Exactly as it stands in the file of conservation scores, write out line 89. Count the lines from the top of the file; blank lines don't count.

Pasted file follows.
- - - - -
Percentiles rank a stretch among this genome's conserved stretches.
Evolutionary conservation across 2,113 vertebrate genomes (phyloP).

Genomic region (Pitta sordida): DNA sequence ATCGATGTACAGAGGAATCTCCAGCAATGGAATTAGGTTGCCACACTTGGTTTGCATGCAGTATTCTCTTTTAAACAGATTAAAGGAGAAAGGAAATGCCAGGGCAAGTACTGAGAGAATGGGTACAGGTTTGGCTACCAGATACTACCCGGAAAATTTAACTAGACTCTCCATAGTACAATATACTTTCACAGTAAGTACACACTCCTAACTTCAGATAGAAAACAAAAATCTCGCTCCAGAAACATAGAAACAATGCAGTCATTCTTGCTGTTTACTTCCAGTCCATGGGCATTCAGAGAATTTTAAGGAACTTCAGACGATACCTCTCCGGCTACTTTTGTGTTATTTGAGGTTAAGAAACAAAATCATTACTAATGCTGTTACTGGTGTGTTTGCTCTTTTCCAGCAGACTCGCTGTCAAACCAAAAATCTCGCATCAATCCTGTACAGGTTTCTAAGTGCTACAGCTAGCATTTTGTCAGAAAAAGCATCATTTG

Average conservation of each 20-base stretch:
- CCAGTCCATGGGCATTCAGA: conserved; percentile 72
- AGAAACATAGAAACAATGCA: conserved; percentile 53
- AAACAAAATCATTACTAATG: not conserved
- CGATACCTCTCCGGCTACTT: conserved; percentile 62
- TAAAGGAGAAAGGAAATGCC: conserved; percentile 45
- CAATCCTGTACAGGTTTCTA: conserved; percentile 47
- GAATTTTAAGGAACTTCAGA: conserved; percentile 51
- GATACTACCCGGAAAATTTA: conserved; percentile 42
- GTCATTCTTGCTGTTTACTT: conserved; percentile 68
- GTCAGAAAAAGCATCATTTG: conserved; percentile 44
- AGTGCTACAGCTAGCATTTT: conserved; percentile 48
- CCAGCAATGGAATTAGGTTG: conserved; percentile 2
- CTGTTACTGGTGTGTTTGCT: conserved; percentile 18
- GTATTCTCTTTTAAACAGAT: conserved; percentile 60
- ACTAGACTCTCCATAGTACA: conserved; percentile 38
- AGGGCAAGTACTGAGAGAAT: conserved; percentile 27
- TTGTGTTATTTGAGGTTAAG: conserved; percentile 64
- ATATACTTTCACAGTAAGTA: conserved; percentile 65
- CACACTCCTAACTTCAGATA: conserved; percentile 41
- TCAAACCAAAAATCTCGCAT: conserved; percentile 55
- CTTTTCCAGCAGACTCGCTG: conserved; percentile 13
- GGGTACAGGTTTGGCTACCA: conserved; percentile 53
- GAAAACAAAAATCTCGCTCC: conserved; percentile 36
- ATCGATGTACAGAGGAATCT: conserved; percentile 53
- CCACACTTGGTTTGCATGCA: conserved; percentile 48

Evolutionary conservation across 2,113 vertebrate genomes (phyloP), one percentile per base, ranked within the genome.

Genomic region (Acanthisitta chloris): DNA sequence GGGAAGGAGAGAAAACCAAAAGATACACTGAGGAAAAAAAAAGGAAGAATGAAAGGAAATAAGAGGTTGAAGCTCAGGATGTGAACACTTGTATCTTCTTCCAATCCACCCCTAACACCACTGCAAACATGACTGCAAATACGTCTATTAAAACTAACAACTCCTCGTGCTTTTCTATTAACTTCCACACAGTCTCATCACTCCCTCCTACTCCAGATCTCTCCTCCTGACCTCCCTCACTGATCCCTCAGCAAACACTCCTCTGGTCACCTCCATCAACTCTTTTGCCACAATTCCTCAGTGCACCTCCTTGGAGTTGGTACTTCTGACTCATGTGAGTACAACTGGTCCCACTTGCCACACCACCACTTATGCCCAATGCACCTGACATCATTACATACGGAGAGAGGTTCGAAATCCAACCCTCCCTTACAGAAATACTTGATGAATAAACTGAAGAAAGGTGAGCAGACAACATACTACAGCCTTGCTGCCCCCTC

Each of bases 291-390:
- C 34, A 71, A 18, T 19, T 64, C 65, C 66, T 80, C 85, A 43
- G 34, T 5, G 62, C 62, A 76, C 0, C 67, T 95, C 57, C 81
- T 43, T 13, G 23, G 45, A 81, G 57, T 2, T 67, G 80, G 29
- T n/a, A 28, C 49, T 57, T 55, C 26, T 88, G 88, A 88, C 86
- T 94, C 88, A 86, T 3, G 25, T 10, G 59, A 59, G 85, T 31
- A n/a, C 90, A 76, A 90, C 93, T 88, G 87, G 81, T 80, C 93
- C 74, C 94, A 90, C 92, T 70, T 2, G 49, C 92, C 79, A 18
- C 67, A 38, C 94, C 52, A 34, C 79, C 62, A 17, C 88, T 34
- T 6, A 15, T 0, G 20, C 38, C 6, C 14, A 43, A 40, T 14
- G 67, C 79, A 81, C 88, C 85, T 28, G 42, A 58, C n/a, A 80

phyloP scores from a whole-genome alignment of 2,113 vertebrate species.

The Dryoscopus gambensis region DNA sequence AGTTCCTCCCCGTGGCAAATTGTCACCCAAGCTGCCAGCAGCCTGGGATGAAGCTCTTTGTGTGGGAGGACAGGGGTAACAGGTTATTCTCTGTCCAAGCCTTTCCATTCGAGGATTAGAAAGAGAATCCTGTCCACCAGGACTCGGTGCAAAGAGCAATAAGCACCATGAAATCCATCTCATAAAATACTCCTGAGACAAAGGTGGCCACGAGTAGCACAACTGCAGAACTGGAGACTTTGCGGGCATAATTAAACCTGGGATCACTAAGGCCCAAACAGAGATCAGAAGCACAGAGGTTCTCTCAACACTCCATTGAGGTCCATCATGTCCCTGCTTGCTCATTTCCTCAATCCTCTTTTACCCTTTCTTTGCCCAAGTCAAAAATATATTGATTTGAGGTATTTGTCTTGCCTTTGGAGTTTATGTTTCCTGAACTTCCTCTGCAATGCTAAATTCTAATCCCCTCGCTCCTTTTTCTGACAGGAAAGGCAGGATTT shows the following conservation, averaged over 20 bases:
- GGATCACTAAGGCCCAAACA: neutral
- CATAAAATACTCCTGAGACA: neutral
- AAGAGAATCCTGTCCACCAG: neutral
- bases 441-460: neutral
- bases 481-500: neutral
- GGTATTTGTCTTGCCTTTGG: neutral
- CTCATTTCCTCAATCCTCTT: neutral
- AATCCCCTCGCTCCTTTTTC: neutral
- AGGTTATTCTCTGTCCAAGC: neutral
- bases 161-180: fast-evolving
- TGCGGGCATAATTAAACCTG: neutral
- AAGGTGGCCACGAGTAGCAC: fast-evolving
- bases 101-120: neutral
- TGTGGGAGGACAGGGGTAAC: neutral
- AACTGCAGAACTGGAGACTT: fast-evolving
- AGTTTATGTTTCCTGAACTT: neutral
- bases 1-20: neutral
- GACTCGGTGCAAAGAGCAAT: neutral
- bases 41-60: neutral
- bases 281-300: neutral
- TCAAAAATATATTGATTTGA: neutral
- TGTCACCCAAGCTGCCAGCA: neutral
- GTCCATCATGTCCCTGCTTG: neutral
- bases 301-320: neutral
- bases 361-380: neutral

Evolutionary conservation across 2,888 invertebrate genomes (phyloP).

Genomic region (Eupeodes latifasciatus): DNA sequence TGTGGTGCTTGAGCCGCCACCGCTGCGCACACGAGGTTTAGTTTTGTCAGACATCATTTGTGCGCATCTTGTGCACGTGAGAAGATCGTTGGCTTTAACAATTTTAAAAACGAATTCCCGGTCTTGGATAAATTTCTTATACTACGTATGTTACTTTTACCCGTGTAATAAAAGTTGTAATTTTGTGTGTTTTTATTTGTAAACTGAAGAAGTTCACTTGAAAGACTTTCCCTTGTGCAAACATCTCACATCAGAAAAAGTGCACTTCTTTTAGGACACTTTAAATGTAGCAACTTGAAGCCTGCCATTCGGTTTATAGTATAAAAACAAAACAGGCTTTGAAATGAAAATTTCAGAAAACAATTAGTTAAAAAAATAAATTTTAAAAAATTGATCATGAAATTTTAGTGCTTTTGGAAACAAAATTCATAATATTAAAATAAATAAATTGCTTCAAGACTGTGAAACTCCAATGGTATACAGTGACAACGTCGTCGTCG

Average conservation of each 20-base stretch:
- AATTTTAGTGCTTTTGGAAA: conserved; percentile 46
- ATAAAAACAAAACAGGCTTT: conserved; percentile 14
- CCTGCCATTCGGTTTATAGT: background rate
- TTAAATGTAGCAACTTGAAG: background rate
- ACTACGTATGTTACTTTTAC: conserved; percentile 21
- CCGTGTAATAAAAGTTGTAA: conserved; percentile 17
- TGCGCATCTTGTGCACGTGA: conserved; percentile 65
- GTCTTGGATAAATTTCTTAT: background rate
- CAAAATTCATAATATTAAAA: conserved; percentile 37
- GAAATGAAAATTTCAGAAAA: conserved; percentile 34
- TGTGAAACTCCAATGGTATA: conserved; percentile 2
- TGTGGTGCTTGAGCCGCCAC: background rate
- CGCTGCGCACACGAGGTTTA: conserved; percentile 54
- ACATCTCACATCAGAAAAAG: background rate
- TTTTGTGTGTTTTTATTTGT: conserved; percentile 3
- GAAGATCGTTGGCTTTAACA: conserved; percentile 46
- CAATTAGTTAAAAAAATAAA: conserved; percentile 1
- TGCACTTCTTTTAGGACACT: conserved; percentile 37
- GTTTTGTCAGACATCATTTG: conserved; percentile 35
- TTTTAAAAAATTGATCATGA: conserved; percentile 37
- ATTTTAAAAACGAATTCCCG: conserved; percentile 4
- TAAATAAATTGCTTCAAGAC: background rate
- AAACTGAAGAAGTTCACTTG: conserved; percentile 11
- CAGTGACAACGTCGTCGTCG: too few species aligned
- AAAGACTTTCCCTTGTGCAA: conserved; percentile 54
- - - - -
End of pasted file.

- CAATTAGTTAAAAAAATAAA: conserved; percentile 1